Post by Admin on Jul 3, 2014 11:31:23 GMT -6
I purchased a new 2014 book by Dr. David Sousa called "How the Brain Learns to Read, Second Edition" and so far, I've been thoroughly impressed with it. I think this book gives a great overview of what we now know about the neuroscience of reading. He mentions the work of Dr. Sally Shaywitz, Dr, Stanislas Dehaene, Dr. Virginia Berninger, etc., to name just a few. This book is easy to read and gives great insights on our current understanding, the implications for reading instruction, how to recognize and remediate reading problems, etc. I highly recommend this book for school psychologists, resource teachers, and reading teachers alike. There are some great strategies for teaching reading comprehension and critical thinking.
For a more in-depth discussion about the research studies that support how the brain learns to read, I also recommend the book written by Dr. Stanislas Dehaene entitled "Reading in the Brain: the New Science of How We Read," published by Penguin Books in 2009. There is a fascinating chapter about the brain's left occipito-temporal Visual Word Form Area (VWFA) or "Letterbox," how its damage can cause pure alexia, how it uses serial processing of letters, word parts, and finally words, from the posterior to the anterior part of the Letterbox. Moreover, beginning readers process orthographic features differently than experienced readers, who process words automatically using parallel processing. A very important point is that we perceive letters faster and more accurately in the right visual field because of the more direct route to the Letterbox in the left hemisphere of the brain. This means that teaching children to read words in the right visual field (i.e., to the right side of centre) may enhance their learning. The book also considers why all children reverse letters and words as they learn to write between the ages of 5 and 6 years, and how the brain changes our evolved natural symmetry in visual processing toward that of discriminating the left and right orientations of letters. He also has an interesting chapter on dyslexia, which considers both phonological awareness and visual processing problems resulting from inherited genes that disrupt the migration and subsequent organization of neurons in the left hemisphere, along with disorganized white matter connections, and some disconnections from the visual/auditory sensory signals from the thalamus in males with dyslexia. A subsequent article by Dr. Dehaene is a good summary of some of this work. It can be found at this link: Inside the Letterbox.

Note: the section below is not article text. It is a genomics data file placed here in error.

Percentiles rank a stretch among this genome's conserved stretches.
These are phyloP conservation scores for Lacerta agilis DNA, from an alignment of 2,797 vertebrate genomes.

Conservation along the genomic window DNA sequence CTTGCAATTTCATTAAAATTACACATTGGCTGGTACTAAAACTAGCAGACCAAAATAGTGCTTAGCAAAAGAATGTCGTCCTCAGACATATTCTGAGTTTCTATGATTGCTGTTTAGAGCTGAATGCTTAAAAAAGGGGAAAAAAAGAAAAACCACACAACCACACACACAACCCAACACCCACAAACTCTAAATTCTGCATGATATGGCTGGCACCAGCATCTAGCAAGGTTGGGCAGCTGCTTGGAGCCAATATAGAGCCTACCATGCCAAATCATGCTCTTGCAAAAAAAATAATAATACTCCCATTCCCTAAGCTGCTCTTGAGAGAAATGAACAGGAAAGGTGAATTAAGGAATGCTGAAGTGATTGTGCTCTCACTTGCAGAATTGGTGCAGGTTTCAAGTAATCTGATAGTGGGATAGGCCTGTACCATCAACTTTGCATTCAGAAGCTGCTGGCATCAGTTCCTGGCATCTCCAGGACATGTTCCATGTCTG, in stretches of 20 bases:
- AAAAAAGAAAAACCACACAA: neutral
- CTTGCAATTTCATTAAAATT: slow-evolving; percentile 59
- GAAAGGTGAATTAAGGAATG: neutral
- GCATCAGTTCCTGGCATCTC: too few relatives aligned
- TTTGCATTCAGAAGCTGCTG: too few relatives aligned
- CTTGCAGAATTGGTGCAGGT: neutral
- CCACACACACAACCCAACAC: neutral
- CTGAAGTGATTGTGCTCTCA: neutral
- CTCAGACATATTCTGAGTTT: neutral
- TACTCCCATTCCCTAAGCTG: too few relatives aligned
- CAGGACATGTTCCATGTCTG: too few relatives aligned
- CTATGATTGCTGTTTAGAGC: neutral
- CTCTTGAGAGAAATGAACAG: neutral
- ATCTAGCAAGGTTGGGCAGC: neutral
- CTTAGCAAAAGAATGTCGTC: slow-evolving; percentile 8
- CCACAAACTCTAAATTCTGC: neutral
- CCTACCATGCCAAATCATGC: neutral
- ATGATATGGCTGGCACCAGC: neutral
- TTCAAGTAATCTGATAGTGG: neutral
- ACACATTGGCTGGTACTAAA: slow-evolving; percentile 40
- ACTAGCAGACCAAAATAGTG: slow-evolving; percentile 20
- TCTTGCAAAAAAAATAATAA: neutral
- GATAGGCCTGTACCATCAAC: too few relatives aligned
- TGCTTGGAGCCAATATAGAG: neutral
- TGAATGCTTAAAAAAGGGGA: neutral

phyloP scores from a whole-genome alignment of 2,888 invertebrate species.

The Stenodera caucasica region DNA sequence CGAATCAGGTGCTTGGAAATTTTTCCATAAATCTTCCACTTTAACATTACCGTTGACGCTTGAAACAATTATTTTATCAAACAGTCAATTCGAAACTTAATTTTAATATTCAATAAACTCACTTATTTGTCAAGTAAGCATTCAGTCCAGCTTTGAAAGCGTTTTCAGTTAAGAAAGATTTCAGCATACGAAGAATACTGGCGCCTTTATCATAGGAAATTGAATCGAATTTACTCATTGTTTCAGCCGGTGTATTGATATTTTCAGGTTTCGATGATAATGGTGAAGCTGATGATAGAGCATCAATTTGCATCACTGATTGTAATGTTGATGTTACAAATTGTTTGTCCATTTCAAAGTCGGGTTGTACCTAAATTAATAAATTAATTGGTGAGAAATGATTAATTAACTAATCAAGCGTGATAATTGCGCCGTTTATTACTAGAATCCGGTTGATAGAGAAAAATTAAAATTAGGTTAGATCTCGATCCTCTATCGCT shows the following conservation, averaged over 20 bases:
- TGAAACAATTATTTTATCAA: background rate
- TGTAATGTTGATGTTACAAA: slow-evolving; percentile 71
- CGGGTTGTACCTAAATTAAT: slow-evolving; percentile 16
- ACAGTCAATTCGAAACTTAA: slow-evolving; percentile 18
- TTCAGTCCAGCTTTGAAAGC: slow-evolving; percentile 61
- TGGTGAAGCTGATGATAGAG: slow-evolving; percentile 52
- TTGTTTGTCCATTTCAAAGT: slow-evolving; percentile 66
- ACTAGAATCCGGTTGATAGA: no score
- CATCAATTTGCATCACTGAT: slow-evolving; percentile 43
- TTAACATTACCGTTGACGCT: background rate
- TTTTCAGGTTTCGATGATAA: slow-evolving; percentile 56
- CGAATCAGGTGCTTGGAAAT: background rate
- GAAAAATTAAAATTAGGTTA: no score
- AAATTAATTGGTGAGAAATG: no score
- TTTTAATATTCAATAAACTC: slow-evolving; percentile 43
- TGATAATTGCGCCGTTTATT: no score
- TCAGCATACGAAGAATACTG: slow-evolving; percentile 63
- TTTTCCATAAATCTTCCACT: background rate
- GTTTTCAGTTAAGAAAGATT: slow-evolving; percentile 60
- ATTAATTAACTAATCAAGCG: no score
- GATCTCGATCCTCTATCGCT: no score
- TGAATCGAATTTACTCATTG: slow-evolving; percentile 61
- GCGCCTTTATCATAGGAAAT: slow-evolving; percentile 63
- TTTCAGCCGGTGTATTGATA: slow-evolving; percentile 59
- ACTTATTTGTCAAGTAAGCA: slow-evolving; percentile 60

An older but still enormously valuable book is the one entitled "Brain Literacy for Educators and Psychologists" by Virginia Berninger & Todd Richards, published in 2002 by Academic Press. Two vital chapters include (a) Chapter 5 - Building a Reading Brain Neurologically, and (b) Chapter 8 - Building a Reading Brain Pedagogically. You will not be disappointed reading these two chapters if you want to understand how the brain processes reading, and how to design reading interventions based on brain research. Regarding the latter, they are the only authors I've seen so far to recommend the explicit development of linguistic awareness, which includes (a) phonological awareness, (b) orthographic awareness, and (c) morphological awareness. Most others only mention phonological awareness. Moreover, a layering of instructional components close in time in working memory facilitates brain activation and faster learning.